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Context: The Arunachal Pradesh Unlawful Activities (Prevention) Act (APUAPA), enacted in 2014, is currently under scrutiny, with civil society organisations calling for its repeal and a petition contesting it before the Gauhati High Court.


  • The Arunachal Pradesh Unlawful Activities (Prevention) Act, 2014 (APUAPA) is a state law that aims to prevent certain unlawful activities of individuals and associations that may affect the security, public order or essential services of the state. However, the law has been facing opposition and legal challenge from civil society groups and activists who claim that it is draconian, arbitrary and violates human rights.

The APUAPA empowers the state government or any official not below the rank of a Secretary or a District Magistrate to detain any person for up to six months without trial if they are suspected of being involved in any of the following categories of unlawful activities :


  • Distilling, manufacturing, storing, transporting, selling or distributing any liquor, intoxicating drug or substance in violation of any law.

Habitual depredation of the environment

  • Committing or abetting any offence related to environmental protection, river conservation, sand mining, quarrying or mining.

Habitual drug offender

  • Cultivating, manufacturing, stocking, transporting, selling or distributing any drug in violation of the Narcotic Drugs and Psychotropic Substances Act, 1985 or any other law.

Property grabber

  • Illegally occupying or encroaching upon any property belonging to another person or the government.

Dangerous person

  • Committing or abetting any offence involving violence, intimidation, extortion, kidnapping, robbery, dacoity or murder.

Unlawful person

  • Indulging in or promoting any illegal activity or organization that is harmful to the public order or essential services of the state.

The APUAPA also defines public order as having been adversely affected by any act that causes or is likely to cause harm, danger, alarm, insecurity, or grave or widespread danger to life, property or public health.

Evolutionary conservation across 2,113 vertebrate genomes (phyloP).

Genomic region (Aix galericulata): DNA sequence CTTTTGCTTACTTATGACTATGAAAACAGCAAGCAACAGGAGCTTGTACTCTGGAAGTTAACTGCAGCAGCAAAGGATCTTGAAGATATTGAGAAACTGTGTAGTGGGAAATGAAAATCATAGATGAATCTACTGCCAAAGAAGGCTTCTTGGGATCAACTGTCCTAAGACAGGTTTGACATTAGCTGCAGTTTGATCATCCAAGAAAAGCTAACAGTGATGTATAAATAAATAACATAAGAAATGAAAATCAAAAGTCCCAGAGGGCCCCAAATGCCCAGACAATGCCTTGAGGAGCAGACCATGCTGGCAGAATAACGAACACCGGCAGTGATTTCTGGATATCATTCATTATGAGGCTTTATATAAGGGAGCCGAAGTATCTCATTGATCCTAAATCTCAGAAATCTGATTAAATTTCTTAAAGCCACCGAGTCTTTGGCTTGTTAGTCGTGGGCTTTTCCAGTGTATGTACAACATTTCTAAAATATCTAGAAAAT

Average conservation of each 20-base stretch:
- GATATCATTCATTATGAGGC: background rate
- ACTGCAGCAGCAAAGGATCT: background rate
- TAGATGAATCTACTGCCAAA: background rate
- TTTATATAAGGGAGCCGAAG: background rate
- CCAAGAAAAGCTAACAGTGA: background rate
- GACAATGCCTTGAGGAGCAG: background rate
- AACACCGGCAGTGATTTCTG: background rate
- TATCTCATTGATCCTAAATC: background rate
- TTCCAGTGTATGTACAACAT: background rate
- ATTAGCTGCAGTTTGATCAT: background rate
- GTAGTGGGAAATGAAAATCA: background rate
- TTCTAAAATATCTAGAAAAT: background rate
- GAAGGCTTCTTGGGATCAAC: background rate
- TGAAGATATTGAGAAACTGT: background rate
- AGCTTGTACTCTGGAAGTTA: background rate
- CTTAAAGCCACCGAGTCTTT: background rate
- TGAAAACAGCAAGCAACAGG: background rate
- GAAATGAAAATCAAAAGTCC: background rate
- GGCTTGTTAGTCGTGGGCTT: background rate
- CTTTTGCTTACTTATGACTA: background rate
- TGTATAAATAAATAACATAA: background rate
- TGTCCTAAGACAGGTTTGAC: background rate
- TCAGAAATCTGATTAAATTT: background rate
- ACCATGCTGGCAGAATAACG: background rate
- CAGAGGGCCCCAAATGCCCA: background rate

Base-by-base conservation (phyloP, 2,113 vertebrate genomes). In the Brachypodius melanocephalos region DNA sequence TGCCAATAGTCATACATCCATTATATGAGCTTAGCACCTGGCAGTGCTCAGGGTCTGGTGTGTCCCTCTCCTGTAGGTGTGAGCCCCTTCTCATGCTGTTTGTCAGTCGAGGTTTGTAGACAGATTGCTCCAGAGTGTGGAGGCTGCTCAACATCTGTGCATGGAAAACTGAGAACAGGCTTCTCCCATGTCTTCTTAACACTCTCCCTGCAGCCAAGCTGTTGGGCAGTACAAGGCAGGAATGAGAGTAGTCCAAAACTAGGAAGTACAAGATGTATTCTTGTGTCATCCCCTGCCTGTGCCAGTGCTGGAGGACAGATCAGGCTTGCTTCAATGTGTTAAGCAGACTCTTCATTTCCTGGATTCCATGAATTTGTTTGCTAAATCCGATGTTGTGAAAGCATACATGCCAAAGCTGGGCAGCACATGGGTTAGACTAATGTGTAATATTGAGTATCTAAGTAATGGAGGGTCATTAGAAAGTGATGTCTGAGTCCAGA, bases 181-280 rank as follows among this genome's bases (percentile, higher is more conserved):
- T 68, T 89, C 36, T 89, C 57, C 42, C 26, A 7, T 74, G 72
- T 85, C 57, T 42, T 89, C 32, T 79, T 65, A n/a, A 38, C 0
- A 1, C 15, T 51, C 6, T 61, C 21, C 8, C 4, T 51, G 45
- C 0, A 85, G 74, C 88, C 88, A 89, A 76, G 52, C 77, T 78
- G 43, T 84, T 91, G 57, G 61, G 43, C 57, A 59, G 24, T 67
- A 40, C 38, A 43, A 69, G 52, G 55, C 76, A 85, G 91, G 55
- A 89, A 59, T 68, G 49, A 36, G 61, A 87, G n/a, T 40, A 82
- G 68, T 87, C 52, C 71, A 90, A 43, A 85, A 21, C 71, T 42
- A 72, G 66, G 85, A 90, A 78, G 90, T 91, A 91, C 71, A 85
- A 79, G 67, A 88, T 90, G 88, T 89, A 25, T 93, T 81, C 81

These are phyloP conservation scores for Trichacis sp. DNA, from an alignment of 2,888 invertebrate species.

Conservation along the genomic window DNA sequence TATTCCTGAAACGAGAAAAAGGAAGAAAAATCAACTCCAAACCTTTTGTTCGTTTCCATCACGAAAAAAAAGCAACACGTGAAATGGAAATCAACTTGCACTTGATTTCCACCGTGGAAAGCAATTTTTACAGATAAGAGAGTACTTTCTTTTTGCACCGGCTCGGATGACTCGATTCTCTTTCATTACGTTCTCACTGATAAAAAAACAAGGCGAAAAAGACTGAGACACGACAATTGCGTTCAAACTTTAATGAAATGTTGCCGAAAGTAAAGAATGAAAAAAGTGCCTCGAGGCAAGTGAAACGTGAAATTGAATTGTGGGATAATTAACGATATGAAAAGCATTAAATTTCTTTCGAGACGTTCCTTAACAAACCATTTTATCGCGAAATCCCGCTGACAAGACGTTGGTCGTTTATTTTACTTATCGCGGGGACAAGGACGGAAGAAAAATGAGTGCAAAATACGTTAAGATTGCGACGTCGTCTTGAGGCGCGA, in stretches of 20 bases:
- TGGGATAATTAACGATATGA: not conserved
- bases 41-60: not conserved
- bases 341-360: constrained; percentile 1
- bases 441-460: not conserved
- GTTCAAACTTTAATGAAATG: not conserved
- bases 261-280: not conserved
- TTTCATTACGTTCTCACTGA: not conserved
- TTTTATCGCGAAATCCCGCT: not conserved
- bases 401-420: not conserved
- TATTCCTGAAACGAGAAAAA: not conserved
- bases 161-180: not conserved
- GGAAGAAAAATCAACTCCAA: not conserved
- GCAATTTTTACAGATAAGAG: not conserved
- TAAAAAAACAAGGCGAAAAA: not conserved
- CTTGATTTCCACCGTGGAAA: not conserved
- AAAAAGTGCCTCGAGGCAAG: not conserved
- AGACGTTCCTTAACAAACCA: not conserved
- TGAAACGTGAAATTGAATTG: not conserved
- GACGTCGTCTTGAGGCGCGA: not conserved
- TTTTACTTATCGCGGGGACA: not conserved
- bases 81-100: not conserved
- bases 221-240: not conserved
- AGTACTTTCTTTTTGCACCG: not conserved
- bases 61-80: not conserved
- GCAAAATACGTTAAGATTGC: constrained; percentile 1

The APUAPA has been criticized for being vague, overbroad and prone to misuse by the authorities. Some of the main concerns raised by the opponents of the law are:

Does not provide any clear criteria

  • The law does not provide any clear criteria or grounds for determining what constitutes an unlawful activity or a threat to public order. This leaves a wide scope for subjective interpretation and arbitrary application by the officials.

Does not provide any safeguards

  • The law does not provide any safeguards or mechanisms for judicial review or appeal against the detention orders. The detainees have no right to legal representation, bail or access to family members.
  • The only recourse available is to approach an advisory board within three weeks of detention, which will give its opinion on whether there is sufficient cause for detention. However, the opinion of the board is not binding on the government and there is no guarantee that the board will be independent and impartial.

Violates the fundamental rights

  • The law violates the fundamental rights of the citizens guaranteed by the Constitution of India, such as the right to life, liberty, equality, dignity and fair trial. The law also contravenes the international human rights standards and norms that India is a party to.

Unnecessary and redundant

  • The law is unnecessary and redundant as there are already existing laws at the central and state level that deal with various offences and unlawful activities.
  • The law also overlaps with the provisions of the Unlawful Activities (Prevention) Act, 1967 (UAPA), which is a central law that empowers the government to ban any organization or individual from engaging in terrorist or unlawful activities.

Recent events

  • The APUAPA was notified in 2014. However, it came into public attention only recently when a petition was filed challenging its constitutional validity before the Itanagar bench of the Gauhati High Court.
  • The petition has also alleged that the law has been misused by the authorities to detain several people without any valid reason or evidence.
  • The state government has defended the law as a necessary measure to maintain peace and order in the state and to curb various anti-social and criminal activities. The government has also claimed that the law has not been used indiscriminately or arbitrarily and that no one has been detained under it so far.

The case is still pending before the court and no final verdict has been given yet. Meanwhile, several civil society groups and activists have joined hands to campaign against the law and demand its repeal. They have also organized protests, rallies and awareness programs across the state to highlight the issues and implications of the law. They have also appealed to the public and the media to support their cause and voice their dissent against the law.

Must Read Articles:

Unlawful Activities (Prevention) Act (UAPA): https://www.iasgyan.in/daily-current-affairs/unlawful-activities-prevention-act-uapa-32


Q. The Unlawful Activities (Prevention) Act (UAPA) is legislation that empowers the Indian government to designate individuals and groups as terrorists and ban their activities. The act has been criticized for being vague, draconian and prone to misuse. How can the UAPA be reformed to ensure that it does not undermine the constitutional values and democratic principles of India?